A curious example of James Pigot's map of Manchester, substantially extended with purpose-made lithographed and manuscript sheets to create a map of the city reflecting railroad extensions and construction as of 1845.
Specifically, the map was a custom creation to illustrate the Manchester South Junction Railway, which joined the Liverpool and Manchester Railway with the Birmingham and Manchester Railway.
The purpose of the line was several-fold. Even in the early days, it was clear that the dead-end terminal at London Road would need to be connected to the other railway lines serving Manchester. The Manchester & Birmingham and the Sheffield, Ashton-under-Lyne & Manchester companies proposed an extension of their lines which would skirt the southern part of Manchester city center on a 1 1⁄2-mile (2.4 km) viaduct, and join the Liverpool and Manchester Railway at Ordsall Lane in Salford. This was promoted as the South Junction Line. A branch line was also proposed, leaving the South Junction line at Castlefield (west of today's Deansgate station) and following the Bridgewater Canal to Altrincham. The Manchester South Junction and Altrincham Railway Act received royal assent on 21 July 1845.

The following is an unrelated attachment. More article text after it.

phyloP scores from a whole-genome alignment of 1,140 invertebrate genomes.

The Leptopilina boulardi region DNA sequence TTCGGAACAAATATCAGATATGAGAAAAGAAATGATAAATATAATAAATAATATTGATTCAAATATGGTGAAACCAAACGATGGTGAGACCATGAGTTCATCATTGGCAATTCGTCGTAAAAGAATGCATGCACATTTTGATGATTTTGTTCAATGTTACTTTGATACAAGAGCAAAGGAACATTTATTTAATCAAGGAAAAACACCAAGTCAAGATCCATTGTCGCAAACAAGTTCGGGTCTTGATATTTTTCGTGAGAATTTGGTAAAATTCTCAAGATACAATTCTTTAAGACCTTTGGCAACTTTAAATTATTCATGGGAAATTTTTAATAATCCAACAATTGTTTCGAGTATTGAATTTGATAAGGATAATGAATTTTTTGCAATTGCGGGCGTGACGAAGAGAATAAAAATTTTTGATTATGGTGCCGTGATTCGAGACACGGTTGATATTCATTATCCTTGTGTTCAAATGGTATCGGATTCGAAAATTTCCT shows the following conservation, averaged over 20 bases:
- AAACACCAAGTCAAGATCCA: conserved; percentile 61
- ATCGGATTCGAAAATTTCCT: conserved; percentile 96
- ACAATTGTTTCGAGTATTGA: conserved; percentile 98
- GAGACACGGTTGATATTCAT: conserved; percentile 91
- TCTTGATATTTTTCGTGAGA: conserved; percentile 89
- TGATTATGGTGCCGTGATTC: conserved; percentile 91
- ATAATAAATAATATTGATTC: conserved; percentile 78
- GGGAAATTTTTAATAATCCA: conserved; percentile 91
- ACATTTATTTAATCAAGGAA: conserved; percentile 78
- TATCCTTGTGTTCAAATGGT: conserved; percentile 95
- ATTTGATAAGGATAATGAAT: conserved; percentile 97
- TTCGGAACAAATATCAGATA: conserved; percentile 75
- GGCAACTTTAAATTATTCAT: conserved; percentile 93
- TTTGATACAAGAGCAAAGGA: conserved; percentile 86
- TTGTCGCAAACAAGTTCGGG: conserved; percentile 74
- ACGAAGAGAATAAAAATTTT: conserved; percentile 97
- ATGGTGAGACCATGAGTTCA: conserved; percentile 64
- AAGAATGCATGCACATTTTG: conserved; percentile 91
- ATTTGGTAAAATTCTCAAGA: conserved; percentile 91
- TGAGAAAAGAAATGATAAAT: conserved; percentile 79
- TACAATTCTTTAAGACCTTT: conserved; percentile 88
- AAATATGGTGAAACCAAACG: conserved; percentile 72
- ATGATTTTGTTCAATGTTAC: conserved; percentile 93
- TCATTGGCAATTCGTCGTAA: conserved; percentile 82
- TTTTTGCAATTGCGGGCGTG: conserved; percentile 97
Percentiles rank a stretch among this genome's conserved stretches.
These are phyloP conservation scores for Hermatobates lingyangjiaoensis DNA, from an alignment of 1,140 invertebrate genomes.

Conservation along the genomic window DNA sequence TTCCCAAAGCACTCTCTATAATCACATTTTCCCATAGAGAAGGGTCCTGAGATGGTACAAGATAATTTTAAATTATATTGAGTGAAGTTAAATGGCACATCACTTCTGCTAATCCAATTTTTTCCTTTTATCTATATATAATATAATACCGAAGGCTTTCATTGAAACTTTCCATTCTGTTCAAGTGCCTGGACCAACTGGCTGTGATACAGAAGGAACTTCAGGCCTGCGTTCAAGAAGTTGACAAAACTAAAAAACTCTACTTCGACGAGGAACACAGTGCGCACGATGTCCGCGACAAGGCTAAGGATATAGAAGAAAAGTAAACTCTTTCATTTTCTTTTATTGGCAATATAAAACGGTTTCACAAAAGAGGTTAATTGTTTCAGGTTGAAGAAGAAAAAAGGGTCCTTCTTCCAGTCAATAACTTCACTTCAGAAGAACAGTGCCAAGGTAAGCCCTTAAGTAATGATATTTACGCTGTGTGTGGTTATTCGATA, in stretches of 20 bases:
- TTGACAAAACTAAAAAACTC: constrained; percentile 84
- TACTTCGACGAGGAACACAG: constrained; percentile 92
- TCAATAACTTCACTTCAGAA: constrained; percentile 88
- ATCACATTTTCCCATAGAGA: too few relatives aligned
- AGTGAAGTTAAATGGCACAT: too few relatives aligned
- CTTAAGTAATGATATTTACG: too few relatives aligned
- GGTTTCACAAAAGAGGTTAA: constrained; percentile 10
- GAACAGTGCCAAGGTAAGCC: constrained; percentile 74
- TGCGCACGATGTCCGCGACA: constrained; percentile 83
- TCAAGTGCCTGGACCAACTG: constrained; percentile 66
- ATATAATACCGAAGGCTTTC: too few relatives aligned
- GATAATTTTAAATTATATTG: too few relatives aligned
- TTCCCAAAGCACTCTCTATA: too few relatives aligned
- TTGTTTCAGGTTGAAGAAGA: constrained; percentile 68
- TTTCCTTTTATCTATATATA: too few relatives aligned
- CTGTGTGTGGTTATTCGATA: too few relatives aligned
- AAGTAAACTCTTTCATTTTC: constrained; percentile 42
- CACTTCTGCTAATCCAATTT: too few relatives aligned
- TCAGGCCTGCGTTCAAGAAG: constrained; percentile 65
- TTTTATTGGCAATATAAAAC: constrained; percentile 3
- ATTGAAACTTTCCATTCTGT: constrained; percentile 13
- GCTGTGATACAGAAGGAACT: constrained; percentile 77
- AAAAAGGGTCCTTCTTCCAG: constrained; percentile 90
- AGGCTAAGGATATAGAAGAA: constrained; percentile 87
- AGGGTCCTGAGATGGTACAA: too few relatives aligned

Furthermore, the map depicts the planned Arwick Branch Railway and Ashton Stalybridge and Liverpool Railway. Together these three extensions would encircle the city center, joining previously unconnected dead-end stations and lines. These connections aided not only Manchester but through travel as well.
The purpose of the map may have been to contrast the two proposed lines, favoring the South Junction Railway, as there is a table in the upper-left corner showing a short distance for that line than for the other.
Pigot's map was an important often-updated treatment of Manchester, the first edition of which was published in the 1830s. It is reasonably scarce in commerce today, this being the first time we have had any edition.